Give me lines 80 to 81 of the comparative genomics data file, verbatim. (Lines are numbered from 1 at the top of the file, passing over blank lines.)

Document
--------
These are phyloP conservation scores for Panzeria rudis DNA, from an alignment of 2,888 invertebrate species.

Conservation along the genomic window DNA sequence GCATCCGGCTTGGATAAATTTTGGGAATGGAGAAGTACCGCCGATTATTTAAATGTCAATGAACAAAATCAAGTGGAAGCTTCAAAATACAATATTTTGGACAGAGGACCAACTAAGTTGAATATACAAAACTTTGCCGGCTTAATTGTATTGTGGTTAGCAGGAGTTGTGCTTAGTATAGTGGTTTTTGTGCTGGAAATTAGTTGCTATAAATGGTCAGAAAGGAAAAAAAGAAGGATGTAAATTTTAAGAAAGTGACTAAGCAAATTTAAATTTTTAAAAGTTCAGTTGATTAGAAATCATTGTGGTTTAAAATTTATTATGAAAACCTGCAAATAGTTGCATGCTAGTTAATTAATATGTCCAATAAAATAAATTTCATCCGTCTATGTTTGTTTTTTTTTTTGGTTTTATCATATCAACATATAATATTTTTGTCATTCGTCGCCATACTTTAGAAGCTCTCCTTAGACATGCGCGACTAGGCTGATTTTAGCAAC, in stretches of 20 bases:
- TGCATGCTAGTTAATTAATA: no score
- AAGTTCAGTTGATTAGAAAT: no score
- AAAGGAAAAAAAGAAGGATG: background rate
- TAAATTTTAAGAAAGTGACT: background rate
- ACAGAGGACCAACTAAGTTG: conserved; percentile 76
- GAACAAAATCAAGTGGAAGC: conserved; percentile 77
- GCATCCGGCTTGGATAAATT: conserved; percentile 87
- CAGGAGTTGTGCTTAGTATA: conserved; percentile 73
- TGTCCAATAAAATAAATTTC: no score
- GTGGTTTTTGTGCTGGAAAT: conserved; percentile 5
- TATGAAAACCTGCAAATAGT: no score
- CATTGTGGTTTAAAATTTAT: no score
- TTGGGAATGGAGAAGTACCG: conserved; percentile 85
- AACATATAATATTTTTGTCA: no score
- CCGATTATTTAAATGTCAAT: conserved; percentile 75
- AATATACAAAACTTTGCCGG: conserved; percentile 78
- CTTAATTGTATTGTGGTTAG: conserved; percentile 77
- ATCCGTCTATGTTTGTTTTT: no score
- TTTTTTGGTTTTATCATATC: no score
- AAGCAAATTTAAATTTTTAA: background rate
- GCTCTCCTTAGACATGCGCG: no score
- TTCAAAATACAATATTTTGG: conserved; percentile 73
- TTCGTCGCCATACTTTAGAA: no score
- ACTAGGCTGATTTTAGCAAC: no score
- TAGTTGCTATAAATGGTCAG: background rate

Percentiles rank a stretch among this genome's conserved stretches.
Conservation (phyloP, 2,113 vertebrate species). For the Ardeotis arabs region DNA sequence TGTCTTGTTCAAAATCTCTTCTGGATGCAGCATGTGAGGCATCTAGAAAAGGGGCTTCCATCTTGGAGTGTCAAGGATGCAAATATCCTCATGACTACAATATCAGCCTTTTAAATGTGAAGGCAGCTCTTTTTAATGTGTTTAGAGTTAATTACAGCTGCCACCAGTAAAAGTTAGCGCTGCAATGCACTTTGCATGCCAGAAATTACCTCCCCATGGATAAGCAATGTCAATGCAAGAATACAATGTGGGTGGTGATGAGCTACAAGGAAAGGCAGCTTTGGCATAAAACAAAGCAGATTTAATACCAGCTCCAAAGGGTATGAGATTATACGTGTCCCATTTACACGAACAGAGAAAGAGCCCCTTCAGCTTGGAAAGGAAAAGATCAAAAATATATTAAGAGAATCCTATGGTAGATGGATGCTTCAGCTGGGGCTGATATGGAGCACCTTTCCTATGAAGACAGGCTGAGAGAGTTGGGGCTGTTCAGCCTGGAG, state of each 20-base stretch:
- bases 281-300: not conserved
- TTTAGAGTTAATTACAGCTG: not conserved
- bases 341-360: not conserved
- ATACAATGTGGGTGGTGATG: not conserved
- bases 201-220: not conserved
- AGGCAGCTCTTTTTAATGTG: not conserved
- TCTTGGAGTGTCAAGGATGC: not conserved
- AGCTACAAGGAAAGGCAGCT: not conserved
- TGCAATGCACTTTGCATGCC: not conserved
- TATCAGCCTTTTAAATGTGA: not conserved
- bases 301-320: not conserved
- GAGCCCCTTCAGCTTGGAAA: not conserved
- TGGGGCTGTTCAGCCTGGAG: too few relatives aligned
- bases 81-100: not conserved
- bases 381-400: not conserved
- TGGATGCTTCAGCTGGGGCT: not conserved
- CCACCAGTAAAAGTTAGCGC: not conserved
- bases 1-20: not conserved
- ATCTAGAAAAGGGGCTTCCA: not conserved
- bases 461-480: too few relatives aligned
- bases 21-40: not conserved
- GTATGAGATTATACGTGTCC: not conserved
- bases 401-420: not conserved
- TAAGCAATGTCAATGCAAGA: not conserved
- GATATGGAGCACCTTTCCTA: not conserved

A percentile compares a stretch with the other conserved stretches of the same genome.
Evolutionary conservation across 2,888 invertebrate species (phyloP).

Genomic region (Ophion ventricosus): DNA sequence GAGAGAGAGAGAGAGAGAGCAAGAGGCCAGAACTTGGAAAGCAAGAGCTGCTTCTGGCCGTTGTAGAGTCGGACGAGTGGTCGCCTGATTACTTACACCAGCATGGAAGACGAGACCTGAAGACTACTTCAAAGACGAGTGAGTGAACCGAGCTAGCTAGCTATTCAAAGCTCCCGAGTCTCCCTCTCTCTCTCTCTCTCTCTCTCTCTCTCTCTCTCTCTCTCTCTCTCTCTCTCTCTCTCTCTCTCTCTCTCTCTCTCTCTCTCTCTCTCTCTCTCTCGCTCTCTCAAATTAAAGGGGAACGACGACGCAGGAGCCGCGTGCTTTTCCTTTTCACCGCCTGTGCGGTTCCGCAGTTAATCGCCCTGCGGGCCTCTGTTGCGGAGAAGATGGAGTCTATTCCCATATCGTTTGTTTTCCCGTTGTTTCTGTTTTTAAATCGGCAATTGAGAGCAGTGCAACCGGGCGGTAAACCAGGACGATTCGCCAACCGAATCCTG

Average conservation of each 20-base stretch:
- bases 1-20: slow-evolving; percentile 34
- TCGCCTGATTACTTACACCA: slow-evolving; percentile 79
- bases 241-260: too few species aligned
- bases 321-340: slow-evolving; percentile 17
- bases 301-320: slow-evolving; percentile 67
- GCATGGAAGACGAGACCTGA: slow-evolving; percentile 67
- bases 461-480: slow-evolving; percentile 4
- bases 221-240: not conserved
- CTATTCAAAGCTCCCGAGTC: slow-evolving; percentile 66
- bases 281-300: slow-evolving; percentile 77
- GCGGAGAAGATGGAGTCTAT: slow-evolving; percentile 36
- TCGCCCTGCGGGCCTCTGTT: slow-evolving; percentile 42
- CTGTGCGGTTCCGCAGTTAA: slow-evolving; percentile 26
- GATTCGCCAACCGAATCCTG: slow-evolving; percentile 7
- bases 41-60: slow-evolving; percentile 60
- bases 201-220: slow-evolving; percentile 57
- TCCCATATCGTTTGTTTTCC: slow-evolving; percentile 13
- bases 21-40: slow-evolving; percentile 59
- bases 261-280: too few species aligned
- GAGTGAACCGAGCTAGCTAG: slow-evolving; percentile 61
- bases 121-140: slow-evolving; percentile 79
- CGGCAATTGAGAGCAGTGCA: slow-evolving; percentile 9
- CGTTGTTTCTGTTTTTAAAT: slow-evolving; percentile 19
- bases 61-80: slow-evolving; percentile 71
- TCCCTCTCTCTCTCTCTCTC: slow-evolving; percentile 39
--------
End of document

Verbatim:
- CGGCAATTGAGAGCAGTGCA: slow-evolving; percentile 9
- CGTTGTTTCTGTTTTTAAAT: slow-evolving; percentile 19